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Norway, Lutheranism in.

1. The Luth. Reformation* reached Norw. through Denmark. Anton(ius), a Ger. monk, is said to have preached ev. doctrines in Bergen in the late 1520s. Two others followed, but without great success. Frederick* I is said to have counseled tolerance for both Luths. and RCs.

2. Christian* III attended the Diet of Worms*; enforced the Reformation in Norw. beginning 1537, against considerable opposition. For a long time there was no Norw. but only a Dan. Bible, hymnal, and liturgy; the 1st Norw. Bible to achieve common use appeared ca. 1819. Torbjörn Olafssön Bratt (d. 1548), 1st Luth. bp. Trondheim (Drontheim) 1542, studied 2 yrs. in Wittenberg and lived in M. Luther's* house for a time. J. Erikssön gave great impetus to the Reformation. See also Pederssön, Gjeble; Nilssön, Jens. By 1600 Lutheranism was est. and organized in Norw.

3. More and more Norw. pastors studied in Ger. The 1607 “Ordinance,” or Directory of Worship, required theol. candidates to spend some time at a for. university. A 1629 ordinance required theol. examination of every Norw. candidate at the U. of Copenhagen.

4. Luth. orthodoxy (see Lutheran Theology After 1580, 3–5) came to Norw. from Ger.

5. Orthodoxy est. theol. on the Bible and built a lasting reverence for the Word; its emphasis on catechetical instruction produced a notable literature.

6. In the 17th c. proper orthodoxy fell victim to cold insistence on doctrinal correctness, without Gospel warmth and spiritual fervor in Christian life and love.

7. The next wave was Pietism,* which combined with remnants of proper orthodoxy esp. among the laity and such influences as the spiritual hymns and songs of P. Dass* to avert the death of orthodoxy.

8. Ger. Pietism came into Norw. from Halle (see Francke, August Hermann). But it began in Norw. as a fanatical and separatistic sectarianism hostile to ch. and ministry, spiteful toward the sacraments, and extremely legalistic. Proper orthodoxy was rescued by such healthy elements as the “Syvstjernen,” a pleiad of 7 pastors under leadership of T. v. Westen* in Romsdals Amt, near Molde and Kristiansund (Christiansund), W Norw. Confirmation was instituted 1736. See also Pontoppidan, Erik. By ca. 1750 Pietism had run its course and dissipated into subjectivism and recurrence of its early fanaticism.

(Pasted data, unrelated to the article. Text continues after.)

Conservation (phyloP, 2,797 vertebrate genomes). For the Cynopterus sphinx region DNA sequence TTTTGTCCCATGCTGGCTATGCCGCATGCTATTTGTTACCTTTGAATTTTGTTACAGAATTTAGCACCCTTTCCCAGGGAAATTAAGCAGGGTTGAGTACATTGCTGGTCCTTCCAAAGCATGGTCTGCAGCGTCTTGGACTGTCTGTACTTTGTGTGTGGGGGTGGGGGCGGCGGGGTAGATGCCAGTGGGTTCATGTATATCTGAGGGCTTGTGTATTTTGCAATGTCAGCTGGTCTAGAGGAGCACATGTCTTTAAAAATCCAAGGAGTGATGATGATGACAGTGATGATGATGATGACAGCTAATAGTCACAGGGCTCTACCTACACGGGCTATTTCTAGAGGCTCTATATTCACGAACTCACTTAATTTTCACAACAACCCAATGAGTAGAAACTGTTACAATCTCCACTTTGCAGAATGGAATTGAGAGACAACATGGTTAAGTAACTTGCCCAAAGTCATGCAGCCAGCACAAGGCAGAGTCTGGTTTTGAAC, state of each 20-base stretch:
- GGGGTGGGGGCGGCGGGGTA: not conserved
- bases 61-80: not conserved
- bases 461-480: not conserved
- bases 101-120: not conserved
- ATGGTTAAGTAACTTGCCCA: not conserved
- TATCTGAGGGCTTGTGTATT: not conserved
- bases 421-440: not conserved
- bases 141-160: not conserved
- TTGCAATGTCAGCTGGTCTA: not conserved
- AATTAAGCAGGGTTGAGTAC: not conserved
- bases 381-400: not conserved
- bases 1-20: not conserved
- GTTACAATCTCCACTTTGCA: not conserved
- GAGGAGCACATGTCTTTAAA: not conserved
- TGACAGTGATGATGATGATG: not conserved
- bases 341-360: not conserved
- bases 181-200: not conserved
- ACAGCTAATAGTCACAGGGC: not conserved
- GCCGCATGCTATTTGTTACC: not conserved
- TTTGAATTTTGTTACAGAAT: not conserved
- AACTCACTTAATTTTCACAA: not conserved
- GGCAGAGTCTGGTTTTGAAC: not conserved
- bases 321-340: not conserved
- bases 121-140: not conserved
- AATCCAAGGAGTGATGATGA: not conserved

9. Next came rationalism* tinged with the spirit of J. J. Rousseau* and Voltaire* and strongly impregnated with elements of the Enlightenment.* Revelation gave way to reason. God, virtue, immortality were the passwords. Science, culture, and art became the main concern.

10. Johan Norda(h) 1 Brun (1745–1816; bp. Bergen 1804; poet) opposed the theol. of the Enlightenment. H. N. Hauge* played a significant role in directing the ch. back to proper orthodoxy, but with possible overemphasis on sanctification, with resultant legalism.

11. Prominent theologians at the U. of Christiania (Oslo) include C. P. Caspari,* S. B. Hersleb,* G. C. Johnson,* S. J. Stenersen.* With resurgent orthodoxy arose an interest in missions (see Missionary Institutes; Norwegian Foreign Missions), but with a division of interest as bet. ch.-related socs. and schismatic groups. See also Laestadius, Lars Levi.

12. Modernism* and higher* criticism also came to Norw. from Ger. In response, a “free faculty,” organized 1908, est. an indep. theol. sem. 1925/26 Oslo. Conservative profs. include Leiv Aalen (b. 1906 Rennesöy, Norw.), Sverre Aalen (b. 1909 Rennesöy, Norw.; educ. Tübingen, Halle, Marburg, Leipzig, Copenhagen, Lund), O. K. Hallesby,* Olaf Eedvard Moe (1876–1963; b. Modum, Norw.), Olay Guttorm Myklebust (b. 1905 Bergen, Norw.), John Nome (b. 1904 Öyslebö, Norw.), Sigurd Vilhelm Odland (1857–1937; b. Bergen, Norw.; cofounder “free faculty”; resigned 1916), Andreas Seierstad (b. 1890), Ivar P. Seierstad (b. 1901 Hedrum, Norw.).

The ch. suffered in WW II under Ger. occupation of Norw. (See Berggray, Eivind). Its relation to the state was redefined, but it still is a state ch.

13. Norw. Lutheranism was transplanted to Am. by immigration in the middle of the 19th c. HAP

See also Anglican Scandinavian Conferences.

A. C. Bang, Den norske kirkes historie (Christiania, Norw., 1912); P. G. Lindhardt, Den nordiske kirkes historie (Copenhagen, Den., 1945); H. C. Christie, Den norske kirke i kamp, 2d ed. (Oslo, Norw., 1945); R. T. Nissen, De nordiske kirkers historie (Christiania [Oslo], Norw. 1884).

Edited by: Erwin L. Lueker, Luther Poellot, Paul Jackson
©Concordia Publishing House, 2000, All rights Reserved. Reproduced with Permission

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